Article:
“Expect the best. Prepare for the worst. Capitalize on what comes.” — Zig Ziglar
Before you become a millionaire, there are two more things you need to figure out first: Your emergency fund amount and how much debt you owe.
Like the previous numbers you go, once you have them, keep these numbers in mind! Again, you should probably be writing this down. It's also good stuff.
Step 5: Get your emergency fund amount
An emergency fund is exactly what it sounds like. It's for the eventual problems that you will come across like paying for an urgent medical bill, a car crash, or just extra cash to live on in case you're laid off.
And just as important, your emergency fund will also ensure that you can keep investing during life's rough patches so that you become a millionaire with or without luck.
Your emergency fund amount will depend on how much you spend month to month. Thankfully, your Personal Capital account calculates your recommended emergency fund amount number for you!
To get Personal Capital's recommended saving amount immediately, click here. To get there manually, head over to your Personal Capital dashboard, then to the "Planning" tab, and then click "Savings Planner":
Once you're there, you'll see a page like the one below. Feel free to browse the info on this page if you like, but head over to the "Emergency Fund" tab when you're done
Here you'll see exactly how much you need to save for your emergency fund:
As a reminder, the above screenshots were graciously donated by one of the alpha-testers—we'll call him "John"—and he'll showcase his progress as he goes through the guide.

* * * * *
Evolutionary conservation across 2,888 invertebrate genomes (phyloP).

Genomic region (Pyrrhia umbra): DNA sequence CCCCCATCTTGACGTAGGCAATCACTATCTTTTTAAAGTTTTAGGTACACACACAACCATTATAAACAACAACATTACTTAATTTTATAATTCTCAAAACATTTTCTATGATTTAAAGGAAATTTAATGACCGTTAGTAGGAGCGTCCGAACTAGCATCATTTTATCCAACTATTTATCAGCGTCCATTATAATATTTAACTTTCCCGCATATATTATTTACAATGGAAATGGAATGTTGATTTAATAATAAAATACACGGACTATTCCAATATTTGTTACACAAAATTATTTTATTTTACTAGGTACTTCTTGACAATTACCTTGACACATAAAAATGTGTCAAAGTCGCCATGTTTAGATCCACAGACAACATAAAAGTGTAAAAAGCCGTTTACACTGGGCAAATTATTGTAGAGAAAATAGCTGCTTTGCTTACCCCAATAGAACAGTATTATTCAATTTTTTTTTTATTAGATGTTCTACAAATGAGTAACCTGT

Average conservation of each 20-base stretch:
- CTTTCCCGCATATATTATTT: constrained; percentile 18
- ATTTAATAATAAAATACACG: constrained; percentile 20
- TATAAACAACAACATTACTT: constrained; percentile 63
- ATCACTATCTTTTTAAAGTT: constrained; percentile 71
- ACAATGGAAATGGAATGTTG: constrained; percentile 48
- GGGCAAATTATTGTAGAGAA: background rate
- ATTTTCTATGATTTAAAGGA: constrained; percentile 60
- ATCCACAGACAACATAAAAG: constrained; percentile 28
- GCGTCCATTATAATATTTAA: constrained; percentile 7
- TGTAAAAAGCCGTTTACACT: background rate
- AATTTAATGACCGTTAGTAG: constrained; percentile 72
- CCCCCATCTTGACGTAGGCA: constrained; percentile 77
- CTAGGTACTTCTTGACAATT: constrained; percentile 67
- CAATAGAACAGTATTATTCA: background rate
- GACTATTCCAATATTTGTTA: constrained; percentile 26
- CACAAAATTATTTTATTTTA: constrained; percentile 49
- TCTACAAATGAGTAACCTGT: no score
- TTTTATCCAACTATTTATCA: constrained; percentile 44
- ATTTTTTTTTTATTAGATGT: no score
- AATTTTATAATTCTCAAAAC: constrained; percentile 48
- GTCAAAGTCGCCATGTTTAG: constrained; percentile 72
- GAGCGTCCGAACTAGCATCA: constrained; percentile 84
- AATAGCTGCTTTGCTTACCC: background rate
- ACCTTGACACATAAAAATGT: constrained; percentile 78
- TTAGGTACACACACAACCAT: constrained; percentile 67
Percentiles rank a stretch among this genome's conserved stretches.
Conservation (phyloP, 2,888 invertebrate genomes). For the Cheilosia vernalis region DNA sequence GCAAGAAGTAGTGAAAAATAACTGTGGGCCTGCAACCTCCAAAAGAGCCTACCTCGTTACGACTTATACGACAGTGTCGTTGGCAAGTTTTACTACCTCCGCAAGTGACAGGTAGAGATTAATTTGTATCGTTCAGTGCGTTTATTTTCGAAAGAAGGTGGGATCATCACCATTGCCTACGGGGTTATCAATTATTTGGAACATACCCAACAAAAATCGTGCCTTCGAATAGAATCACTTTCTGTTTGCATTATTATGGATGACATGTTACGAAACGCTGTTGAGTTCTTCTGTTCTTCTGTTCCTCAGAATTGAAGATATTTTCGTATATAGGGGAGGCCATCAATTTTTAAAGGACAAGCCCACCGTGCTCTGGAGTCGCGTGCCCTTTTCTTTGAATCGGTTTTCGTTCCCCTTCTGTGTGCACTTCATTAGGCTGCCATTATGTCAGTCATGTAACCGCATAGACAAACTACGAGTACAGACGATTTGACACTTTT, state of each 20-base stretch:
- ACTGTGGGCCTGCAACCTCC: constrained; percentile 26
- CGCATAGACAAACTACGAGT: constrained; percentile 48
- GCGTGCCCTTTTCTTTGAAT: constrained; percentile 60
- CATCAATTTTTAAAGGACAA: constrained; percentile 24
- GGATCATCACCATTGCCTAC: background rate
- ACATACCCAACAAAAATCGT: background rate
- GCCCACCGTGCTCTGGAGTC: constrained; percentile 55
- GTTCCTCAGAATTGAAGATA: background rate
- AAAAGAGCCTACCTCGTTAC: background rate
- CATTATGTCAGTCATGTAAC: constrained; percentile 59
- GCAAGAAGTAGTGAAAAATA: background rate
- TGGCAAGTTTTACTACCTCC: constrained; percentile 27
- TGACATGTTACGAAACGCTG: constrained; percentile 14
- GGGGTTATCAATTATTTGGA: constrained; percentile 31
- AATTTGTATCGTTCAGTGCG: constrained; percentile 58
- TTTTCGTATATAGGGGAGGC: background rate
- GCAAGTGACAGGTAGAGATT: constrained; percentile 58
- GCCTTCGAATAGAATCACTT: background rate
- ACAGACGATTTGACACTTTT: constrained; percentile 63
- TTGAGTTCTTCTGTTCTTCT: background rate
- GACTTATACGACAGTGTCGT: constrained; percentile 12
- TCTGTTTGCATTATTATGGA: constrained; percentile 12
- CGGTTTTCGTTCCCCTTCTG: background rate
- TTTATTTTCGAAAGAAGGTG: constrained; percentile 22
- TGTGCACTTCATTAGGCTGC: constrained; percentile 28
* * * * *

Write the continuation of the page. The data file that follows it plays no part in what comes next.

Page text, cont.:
In John's case, his recommended emergency fund is between $1,500 to $3,000 dollars. In the case that John loses his job, the lower end of these numbers ($1,500) will sustain John for about 3 months and the higher end ($3,000) for six months.
Semi-obviously, your recommended emergency fund amount for 3 to 6 months will be different. How much you choose to add to your emergency fund will depend on how comfortable you feel with your current financial situation.
If you have a stable job and aren't worried about suddenly being broke, you can stick with the lower end of the recommended saving amount. If you are prone to injury and/or don't have a stable source of income, it's recommended you aim for the bigger emergency fund amount.
And lastly, if you are still under your parents' care—becoming more and more common —you can consider having no emergency fund. Of course, you should first ask your parents what they think before deciding to solely rely on them for your emergency fund!
Step 6: Figure out your debt
Your Net Worth becomes negative when you have more liabilities than assets. Liabilities are things that you owe money to (mortgages, credit card debt, student loans), while assets are things that you own (your own money, stocks, etc).
Debt is the number 1 reason that poor people fail to become rich . When someone is in a lot of debt, they can't invest. And if they can't invest, they can't compound their money. And, remember: compounding money is the secret sauce to becoming rich.
To find out how much debt you are in, click the "Debt Paydown" tab to the right of your "Emergency Fund" tab. It looks like this:
If you don't see all of your loans and/or mortgages, you have to link them by clicking the "Link Account" (+) icon on the sidebar. If you have questions on how to do so, see the
Like for most things in this guide, don't worry about your amount of debt! You'll learn how to automatically get rid of it in the following pages. For now, just make sure you know these 4 things before going to the next page:
- Your average monthly income
- Your average monthly spending
- Your emergency fund amount
- And your total debt
If you have all four of these numbers, continue on to the next page.